Well the answer is that depends. The length of time it will take to be approved for disability benefits depends greatly on your age, conditions you have, the area you live in, and how quickly your medical providers respond.
For most people, the SSA disability benefits process has 3 steps, the Initial application, Reconsideration, and the Hearing level. While Reconsideration and Hearing levels are appeals, they are non-binding appeals, meaning the decision maker is not bound by the earlier decision of the levels below it. For most people the initial level will take anywhere from 6-9 months, reconsideration 6-9 months, and the wait for a hearing can be anywhere from 8 months to over 2 years.
If you have a condition that is deemed to be terminal, your case is generally fast tracked by Social security and your time frames will be much shorter. I have seen hearings held on terminal claims within 2 months of filing the Request for Hearing.
In the 10 prototype states, Alabama, Alaska, California (Los Angeles North and Los Angeles West Branches), Colorado, Louisiana, Michigan, Missouri, New Hampshire, New York, and Pennsylvania, there is no reconsideration level. Thus after an Initial denial your appeal is directly to the Hearing level.
For many, it is the wait for a Hearing in front of an Administrative Law Judge that takes the longest time. Unlike the Initial and Reconsideration levels where delays could be caused from waiting for medical records or specific time frames the rules require to pass after a certain event that has happened to you like surgery or a seizure, the Hearing level is much more like standing in line. You must wait for all those who got in line in front of you to have their cases dealt with before your case is scheduled..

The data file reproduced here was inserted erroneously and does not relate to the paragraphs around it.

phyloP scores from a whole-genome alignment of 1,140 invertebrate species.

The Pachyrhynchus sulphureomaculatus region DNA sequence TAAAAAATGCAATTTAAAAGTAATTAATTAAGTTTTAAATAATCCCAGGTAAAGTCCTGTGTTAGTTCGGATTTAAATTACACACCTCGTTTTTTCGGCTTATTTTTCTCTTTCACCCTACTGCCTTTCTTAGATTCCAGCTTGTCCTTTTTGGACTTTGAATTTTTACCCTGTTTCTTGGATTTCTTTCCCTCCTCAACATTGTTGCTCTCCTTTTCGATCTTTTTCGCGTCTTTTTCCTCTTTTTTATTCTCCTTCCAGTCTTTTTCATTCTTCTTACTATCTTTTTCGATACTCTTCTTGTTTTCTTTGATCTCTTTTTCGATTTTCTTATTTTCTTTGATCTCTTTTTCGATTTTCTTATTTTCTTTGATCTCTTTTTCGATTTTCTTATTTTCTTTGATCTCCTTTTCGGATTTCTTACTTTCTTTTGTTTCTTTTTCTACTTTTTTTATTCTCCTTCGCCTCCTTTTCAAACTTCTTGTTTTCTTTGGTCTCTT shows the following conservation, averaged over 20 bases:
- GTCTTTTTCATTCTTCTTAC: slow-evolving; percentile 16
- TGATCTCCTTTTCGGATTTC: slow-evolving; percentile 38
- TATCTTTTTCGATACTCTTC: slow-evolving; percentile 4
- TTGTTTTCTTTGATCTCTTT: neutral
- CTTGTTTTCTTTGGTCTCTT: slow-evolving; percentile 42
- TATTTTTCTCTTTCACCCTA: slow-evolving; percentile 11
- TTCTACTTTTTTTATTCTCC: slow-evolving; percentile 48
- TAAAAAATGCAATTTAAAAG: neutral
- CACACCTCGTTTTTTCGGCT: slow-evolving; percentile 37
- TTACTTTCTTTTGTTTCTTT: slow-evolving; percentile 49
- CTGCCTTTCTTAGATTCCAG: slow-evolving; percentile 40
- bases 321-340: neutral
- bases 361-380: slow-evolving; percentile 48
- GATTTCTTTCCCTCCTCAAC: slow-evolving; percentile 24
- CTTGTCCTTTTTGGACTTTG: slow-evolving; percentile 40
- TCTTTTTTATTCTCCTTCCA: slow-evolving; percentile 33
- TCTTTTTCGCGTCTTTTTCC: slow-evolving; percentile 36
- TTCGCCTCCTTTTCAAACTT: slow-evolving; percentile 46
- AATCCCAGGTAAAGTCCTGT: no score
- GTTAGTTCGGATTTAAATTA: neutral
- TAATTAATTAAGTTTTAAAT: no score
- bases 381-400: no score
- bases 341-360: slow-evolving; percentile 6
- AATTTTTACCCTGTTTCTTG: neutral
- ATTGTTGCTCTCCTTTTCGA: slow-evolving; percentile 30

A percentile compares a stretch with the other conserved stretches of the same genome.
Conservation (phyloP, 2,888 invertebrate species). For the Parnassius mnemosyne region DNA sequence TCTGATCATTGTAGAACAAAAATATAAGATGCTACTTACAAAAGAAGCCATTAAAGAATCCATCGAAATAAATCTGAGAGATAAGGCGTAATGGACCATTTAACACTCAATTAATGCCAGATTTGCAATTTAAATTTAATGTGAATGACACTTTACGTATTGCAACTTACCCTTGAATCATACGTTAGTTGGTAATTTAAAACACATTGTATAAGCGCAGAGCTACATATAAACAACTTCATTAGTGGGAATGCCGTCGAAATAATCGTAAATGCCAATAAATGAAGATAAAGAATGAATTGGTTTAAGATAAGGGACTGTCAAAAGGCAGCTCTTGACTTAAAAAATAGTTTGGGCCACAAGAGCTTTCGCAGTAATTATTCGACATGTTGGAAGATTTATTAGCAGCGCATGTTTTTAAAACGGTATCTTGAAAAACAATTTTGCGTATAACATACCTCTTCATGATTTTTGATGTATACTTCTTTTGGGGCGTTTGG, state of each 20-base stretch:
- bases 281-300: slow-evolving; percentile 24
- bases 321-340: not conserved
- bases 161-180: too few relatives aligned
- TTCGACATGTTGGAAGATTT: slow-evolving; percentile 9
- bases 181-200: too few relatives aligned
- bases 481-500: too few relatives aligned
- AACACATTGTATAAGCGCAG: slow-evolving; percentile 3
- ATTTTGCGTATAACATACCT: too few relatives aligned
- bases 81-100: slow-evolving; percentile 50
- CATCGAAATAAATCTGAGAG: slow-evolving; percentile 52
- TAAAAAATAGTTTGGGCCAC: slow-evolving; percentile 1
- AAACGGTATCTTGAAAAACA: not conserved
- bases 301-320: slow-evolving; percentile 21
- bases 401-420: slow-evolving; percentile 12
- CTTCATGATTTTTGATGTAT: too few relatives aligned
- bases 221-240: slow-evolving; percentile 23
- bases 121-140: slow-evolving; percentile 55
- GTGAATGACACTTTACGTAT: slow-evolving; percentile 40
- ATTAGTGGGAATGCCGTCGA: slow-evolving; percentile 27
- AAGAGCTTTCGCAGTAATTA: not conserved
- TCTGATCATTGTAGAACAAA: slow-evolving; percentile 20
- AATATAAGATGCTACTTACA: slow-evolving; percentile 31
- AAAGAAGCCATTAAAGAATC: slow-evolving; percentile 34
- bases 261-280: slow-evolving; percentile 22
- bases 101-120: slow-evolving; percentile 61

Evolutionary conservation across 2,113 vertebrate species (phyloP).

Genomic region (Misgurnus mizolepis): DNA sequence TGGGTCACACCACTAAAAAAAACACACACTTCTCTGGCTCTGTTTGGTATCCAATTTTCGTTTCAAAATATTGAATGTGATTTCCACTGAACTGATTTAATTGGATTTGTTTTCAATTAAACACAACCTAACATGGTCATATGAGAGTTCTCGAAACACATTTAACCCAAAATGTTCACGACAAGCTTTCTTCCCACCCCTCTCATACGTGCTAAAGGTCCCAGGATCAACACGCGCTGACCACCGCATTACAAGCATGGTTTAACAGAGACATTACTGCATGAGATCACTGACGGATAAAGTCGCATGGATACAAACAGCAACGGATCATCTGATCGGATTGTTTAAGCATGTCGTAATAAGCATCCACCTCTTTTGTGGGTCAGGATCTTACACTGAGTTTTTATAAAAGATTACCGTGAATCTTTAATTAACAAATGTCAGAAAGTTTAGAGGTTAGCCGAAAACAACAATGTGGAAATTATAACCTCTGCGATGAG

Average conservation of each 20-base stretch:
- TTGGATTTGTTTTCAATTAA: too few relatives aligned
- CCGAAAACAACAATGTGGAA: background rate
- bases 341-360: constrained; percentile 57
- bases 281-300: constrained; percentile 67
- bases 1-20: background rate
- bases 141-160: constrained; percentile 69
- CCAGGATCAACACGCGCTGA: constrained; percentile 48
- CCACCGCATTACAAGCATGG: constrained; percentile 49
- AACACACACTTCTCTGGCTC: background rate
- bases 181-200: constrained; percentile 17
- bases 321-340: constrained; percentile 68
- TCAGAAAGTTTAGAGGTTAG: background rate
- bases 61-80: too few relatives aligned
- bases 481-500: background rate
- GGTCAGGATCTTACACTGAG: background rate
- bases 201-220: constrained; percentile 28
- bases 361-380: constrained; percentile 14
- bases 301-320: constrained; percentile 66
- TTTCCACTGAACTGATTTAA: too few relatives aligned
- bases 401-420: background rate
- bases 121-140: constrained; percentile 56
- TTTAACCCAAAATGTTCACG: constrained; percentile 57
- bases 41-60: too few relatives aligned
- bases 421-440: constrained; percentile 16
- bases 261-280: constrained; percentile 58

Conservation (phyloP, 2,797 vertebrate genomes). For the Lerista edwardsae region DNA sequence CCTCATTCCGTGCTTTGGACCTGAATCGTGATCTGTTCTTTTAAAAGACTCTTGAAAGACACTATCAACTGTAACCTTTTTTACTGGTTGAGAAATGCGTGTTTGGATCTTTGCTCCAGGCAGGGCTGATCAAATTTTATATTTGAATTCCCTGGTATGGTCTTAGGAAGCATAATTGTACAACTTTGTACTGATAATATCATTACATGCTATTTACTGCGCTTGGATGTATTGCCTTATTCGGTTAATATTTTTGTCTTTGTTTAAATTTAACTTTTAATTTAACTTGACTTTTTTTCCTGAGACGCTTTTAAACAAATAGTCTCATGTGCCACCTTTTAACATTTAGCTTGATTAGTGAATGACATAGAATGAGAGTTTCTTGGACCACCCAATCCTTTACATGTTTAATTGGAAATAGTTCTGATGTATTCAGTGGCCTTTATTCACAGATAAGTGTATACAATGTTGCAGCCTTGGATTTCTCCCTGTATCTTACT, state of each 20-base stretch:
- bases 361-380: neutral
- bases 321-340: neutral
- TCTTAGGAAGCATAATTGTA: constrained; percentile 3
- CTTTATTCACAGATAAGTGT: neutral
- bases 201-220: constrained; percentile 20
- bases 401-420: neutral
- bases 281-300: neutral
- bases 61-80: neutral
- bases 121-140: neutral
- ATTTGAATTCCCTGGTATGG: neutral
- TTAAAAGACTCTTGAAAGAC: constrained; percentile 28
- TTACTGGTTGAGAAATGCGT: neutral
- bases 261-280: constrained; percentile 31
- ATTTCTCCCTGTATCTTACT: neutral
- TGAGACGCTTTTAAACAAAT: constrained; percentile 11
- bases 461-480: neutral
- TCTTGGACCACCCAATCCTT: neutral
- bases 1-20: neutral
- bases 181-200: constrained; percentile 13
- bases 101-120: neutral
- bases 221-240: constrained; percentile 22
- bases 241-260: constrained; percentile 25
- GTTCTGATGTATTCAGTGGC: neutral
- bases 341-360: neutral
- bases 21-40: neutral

There are some circumstances where your case can be expedited. These exceptions include a terminal illness (called a TERI case), Compassionate Allowance (Listing of all Conditions that fall under this category), and Dire Need. Social Security’s definition of Dire need is that you are without and unable to obtain food, medicine, or shelter. It is a very difficult standard to meet and if it seems that SSA expects you to be homeless in order to expedite your case, you’re not far off from the truth. SSA and your attorney knows it is difficult to pay your bills while you await the resolution of your case. Almost everyone apply for benefits is in a similar situation. If SSA expedite one claim because that person cannot pay all their bills, they have to expedite everyone’s case and then you are right back where you started.
You can view the average wait times for a Hearing, by hearing office here. Remember these are average times and your case may take longer or shorter. In addition, your case may be handled at a satellite office or by video conference, which may affect your wait.